June 5, 2020 - 3:19pm

In appointing Tim Davie, a marketing man, as its new Director-General the BBC is clearly signalling it fears lean times ahead; Tony Hall, the man he is replacing, is a journalist by training and went on to successfully run Covent Garden, before becoming D-G. Mr Davie, in contrast, has few creative or artistic credentials; he’s a marketeer who cut his teeth flogging Pepsi-Cola and bathroom products at Proctor and Gamble. This is not to sneer: the BBC has no shortage of creative types but what it may soon face is an acute shortage of money. Flogging stuff profitably is going to be crucial in the coming years.

Mr Davie has already proved himself adept at that in his role as chief executive at BBC Studios, the Corporation’s commercial arm, which netted him a handsome salary last year of £642,000. In his new role he’ll have to scrape by on £450,000 because the BBC is operating under a self-denying ordinance which trimmed back top salaries after the grotesque inflation of the Mark Thompson years (when he retired in 2012 to move to The New York Times Thompson was being paid £825,000). And money-matters will be item No.1 on the new boss’s to do list.

Consider this: the BBC has already announced that it needs to find savings of £125 million this year because of falling revenues — but a much bigger challenge awaits. From the autumn the BBC is pledged to assume the full cost of providing free TV licenses to all over-75s in the country at an estimated cost of around £700 million; that’s around 15% of the BBC’s total revenue. All this against an ominous political background; the BBC has few friends in government and events of recent weeks further darkens the outlook.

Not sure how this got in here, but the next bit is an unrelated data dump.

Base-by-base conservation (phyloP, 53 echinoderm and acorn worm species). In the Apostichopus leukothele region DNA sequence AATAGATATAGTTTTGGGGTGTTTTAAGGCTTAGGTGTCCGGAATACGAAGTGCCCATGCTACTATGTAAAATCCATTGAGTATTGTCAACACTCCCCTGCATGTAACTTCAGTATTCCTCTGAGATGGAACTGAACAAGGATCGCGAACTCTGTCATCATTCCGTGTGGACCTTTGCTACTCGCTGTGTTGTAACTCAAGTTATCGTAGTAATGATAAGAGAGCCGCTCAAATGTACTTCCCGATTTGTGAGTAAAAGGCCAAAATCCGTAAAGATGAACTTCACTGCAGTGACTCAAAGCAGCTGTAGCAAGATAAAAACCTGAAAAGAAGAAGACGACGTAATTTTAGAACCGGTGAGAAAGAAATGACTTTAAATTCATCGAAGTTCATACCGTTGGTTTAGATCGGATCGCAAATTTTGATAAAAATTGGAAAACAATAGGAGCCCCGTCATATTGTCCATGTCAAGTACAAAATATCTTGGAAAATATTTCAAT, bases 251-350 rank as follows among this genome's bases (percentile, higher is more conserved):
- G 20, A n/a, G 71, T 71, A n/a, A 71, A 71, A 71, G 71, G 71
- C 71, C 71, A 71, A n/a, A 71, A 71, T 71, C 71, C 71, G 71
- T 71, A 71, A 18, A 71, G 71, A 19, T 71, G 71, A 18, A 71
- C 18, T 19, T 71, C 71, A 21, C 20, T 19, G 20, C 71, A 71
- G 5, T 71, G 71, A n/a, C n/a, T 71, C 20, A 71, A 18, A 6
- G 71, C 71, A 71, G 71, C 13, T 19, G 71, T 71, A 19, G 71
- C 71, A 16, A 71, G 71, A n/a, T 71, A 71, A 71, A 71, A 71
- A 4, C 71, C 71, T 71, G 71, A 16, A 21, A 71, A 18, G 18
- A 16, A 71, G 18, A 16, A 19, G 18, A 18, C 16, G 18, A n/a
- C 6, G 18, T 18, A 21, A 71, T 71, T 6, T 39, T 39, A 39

An under-reported aspect of the Emily Maitlis affair last week was just how bitter relations between the BBC and Downing Street have become. In March Maitlis presented ‘Taking Control: the Dominic Cummings Story”; it was a very hostile profile of Cummings, a man who dislikes the BBC and mistrusts its journalism. After Maitlis’s attack last week, the mood in No10 was said to be sulphurous and with Cummings still in place the Beeb can expect no favours.

A mid-term review of the BBC’s Royal Charter is slated for 2022 with an implicit threat that the license fee (cherished by the Corporation because of the secure revenue it guarantees) might be abolished. And even before that the government is said to be considering de-criminalising non-payment of the license fee which would mean a further loss of revenue. And behind it all is the widespread feeling among the Brexiteers in the Tory party that it’s payback time for the perceived bias against them which the BBC has demonstrated over decades.

In taking over the reins of the Corporation at this moment Tim Davie faces a perfect storm of challenges; falling revenues, a hostile government and an ever-growing array of muscular competitors like Netflix and Amazon. He will need first-rate commercial and political acumen if the BBC is to prosper.

Robin Aitken was a BBC reporter for 25 years; his book: The Noble Liar – How and Why the BBC Distorts the News to Promote a Liberal Agenda is published by Biteback Publishing